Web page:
Tuesday, 29 December 2009


In the flier I made for the Artists Way study group, I used a quote from Julia Cameron which uses the idea of 'dreams'. It's interesting that I chose this, because on the whole I find the correlation between the need to create and the idea of 'dreams' quite problematic. I think I liked this quote because of the idea that people might actively be striving to be 'grey, controlled and dreamless'. And I liked the idea that despite our best efforts to be grey, something vital and burning might nonetheless be  insisting within us, refusing to stay buried beneath that pile of winter leaves...

A lot of the creativity books talk about 'your dreams'. I hate this. The idea of  'dreams' links into disapproving cultural discourses which express their cynicism with phrases such as 'she's a dreamer', 'oh, that's just a dream', and 'when is he coming to come back (down) to reality?'. These discourses express, and create, the assumption that life is 'really' difficult, disappointing, and limited. Anyone who believes otherwise is 'away with the fairies', or perhaps unfairly privileged ('it's alright for him, he hasn't got children...').

But dreams are really no different to imagination, and we all imagine our lives into being every day. How could we  become 'a provider for the family' or 'a hard-working researcher' if we had not at some point imagined this as a way of being, perhaps even as a life that we freely 'chose'? 

The dismissive discourse of 'dreams' provides the censoring mind with an effective stick with which to beat down those things that rise up in the night, or hover at the edge of our vision.

Thursday, 24 December 2009

Talent and effort

One of the problems with the 'talent' model, which I mentioned in my first post, is that it can make you want almost instant results. You may know, logically, that you have to practice something, or develop a skill, but when it actually comes to trying to do that thing, the critic in your mind jumps in more or less straight away, wanting to know something like why the thing you're tentatively trying to do isn't 'better'. If I'm supposed to have some kind of talent for this, your mind says to itself, why does this drawing look so bad, this note sound so out of tune? 'I can''t do cartoons', I hear myself say to myself, as if cartoonists come out of the womb readymade.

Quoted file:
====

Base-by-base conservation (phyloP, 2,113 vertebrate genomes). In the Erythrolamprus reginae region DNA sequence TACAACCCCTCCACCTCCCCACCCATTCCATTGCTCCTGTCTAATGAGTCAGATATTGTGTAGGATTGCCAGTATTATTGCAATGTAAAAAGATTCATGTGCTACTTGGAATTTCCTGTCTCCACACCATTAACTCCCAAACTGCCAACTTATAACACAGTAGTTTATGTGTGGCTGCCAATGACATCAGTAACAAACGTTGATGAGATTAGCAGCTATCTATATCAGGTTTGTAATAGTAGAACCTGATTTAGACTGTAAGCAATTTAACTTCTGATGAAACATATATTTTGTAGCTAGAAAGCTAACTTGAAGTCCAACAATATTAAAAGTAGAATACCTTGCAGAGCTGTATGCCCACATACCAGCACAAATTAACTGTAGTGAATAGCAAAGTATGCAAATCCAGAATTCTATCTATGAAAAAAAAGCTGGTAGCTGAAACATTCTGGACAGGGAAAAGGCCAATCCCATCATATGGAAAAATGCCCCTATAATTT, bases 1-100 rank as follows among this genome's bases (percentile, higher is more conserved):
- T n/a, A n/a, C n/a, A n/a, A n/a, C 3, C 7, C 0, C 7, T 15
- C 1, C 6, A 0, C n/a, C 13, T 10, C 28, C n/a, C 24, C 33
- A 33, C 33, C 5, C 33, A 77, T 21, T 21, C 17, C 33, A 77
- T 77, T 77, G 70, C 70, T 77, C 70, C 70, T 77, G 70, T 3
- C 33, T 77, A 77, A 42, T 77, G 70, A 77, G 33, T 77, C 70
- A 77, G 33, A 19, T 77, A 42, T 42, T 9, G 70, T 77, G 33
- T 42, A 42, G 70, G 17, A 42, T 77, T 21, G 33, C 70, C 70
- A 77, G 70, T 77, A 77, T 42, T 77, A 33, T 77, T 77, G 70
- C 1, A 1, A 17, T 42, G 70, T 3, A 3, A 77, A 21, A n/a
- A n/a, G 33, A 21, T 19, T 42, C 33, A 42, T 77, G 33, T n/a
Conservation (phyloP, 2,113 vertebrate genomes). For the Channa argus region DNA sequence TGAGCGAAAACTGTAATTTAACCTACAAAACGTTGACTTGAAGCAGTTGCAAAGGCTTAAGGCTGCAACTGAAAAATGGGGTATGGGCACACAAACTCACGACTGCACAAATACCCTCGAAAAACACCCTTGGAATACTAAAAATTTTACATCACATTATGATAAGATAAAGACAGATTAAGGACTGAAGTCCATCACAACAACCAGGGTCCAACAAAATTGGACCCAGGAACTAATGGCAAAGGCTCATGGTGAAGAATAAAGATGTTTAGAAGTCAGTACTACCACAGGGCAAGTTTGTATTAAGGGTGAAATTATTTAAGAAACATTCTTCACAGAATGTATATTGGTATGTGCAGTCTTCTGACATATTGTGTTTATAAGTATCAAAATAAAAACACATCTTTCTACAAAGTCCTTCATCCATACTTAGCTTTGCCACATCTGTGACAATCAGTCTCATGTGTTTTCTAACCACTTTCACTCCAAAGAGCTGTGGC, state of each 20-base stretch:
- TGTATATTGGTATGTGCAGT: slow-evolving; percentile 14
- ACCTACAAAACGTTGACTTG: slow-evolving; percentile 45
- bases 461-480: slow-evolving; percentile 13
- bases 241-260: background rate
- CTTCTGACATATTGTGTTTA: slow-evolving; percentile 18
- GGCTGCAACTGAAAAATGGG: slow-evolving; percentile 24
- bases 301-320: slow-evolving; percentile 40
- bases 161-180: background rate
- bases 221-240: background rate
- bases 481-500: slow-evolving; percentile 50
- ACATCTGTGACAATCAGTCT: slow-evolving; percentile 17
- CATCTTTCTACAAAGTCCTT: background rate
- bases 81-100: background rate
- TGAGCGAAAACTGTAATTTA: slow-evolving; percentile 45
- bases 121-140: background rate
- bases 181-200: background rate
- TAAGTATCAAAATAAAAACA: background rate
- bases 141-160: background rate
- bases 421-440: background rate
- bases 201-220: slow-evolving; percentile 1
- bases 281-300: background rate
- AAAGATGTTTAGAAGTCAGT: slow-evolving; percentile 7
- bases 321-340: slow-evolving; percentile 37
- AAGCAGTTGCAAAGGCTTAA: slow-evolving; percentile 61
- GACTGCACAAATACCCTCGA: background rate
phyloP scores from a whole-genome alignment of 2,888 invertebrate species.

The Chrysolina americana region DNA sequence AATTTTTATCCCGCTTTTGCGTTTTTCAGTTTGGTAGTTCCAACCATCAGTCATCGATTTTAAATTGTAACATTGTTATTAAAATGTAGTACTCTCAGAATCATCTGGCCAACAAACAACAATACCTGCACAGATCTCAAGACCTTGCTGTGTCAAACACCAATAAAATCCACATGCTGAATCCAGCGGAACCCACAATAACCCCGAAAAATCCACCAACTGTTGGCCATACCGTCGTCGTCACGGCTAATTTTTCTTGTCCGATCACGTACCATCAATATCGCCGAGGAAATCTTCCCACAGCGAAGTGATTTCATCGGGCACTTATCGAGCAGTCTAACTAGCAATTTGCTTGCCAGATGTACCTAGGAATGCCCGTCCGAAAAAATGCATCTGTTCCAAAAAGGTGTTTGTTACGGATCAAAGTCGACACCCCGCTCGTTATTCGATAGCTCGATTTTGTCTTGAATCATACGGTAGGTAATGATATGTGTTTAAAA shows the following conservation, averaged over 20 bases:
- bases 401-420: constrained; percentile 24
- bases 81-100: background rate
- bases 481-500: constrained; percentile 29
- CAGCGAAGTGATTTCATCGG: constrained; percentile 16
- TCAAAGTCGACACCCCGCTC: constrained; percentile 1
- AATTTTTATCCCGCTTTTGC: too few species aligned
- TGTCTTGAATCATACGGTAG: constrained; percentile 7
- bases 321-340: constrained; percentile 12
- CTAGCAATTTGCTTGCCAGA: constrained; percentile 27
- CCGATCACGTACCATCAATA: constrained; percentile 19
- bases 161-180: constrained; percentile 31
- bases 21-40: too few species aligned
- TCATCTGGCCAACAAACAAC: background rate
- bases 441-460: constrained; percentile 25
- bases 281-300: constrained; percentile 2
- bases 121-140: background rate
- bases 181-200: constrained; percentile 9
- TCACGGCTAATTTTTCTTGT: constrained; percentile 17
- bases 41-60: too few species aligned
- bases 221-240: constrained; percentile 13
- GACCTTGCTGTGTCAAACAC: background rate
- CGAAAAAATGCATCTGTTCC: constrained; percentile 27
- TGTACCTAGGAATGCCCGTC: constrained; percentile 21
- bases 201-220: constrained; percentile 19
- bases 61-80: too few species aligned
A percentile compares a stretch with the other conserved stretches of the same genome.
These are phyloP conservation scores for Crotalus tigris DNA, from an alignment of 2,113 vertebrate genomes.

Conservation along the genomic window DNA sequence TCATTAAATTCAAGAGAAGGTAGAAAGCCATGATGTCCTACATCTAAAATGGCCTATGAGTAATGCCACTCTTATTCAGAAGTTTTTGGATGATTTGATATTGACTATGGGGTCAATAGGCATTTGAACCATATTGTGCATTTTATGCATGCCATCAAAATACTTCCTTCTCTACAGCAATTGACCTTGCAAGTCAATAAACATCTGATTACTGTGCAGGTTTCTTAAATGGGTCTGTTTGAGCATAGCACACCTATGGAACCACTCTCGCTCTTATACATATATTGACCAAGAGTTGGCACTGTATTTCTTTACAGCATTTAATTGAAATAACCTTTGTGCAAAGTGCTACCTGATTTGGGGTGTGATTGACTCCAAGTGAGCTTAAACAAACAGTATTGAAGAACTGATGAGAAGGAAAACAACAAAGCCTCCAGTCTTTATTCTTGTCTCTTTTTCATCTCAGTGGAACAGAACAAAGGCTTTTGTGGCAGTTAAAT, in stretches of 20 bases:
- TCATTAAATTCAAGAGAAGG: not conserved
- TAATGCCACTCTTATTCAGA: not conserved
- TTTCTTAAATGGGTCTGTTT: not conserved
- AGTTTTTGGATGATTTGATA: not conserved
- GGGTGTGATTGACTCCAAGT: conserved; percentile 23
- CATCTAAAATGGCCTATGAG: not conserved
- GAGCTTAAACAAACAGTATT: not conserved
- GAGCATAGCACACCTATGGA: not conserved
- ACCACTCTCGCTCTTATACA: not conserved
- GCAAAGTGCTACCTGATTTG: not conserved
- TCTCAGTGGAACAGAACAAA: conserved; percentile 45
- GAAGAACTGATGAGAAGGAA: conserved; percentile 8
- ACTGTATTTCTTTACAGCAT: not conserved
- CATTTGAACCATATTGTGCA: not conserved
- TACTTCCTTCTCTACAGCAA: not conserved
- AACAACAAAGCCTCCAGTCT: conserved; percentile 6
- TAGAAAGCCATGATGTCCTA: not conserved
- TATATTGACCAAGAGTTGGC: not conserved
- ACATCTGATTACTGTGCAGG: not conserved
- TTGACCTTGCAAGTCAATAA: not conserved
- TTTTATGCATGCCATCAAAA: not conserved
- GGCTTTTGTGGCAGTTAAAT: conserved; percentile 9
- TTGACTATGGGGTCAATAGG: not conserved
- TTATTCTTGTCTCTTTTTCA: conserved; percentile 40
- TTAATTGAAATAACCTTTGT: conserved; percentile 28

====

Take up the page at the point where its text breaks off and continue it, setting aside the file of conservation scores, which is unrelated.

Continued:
The biggest problem for adults and children is that everyone wants quick results. They don't realise that you have to work at it. They have to spend time at it and be patient. It's a commitment'. (McNiff, 98:18)

We know this is true if we look back at whatever we've developed capacities in professionally. Work conditions force us to keep at something because we have to make a living. The problem with activities which we officially label as 'creative' (though of course there is all sorts of creativity involved in our professional lives... ) is that they tend to be relegated to small corners of our lives; corners which get squeezed and invaded by things we regard as more important. I wonder now at the fact that I thought that writing an academic paper was more important than learning how to sit quietly in front of the old apple tree in my garden looking at the form of its branches against the winter sky.

Sunday, 20 December 2009

What's pushing?

I'm still thinking about that lost post, the one that considered the history of my relationship with my violin as an example of how the mind sabotages a natural desire or capacity. What is the urge to do something like try to make music? Why did I give up at 12, 18, 25, 32 and 49, but feel sufficiently drawn to it to start all over again from the beginning at 17, 22, 31 and 43?

If the urge is strong enough to keep returning, despite it being less and less likely that I'll ever 'achieve anything' with it, why is it not strong enough to insist that I plunge in completely and sustain involvement without all this stopping and starting?

The blocking is very complex, involving many different aspects of mind and emotion. But the desire to make music itself seems even more mysterious.

Saturday, 19 December 2009

Where do things come from?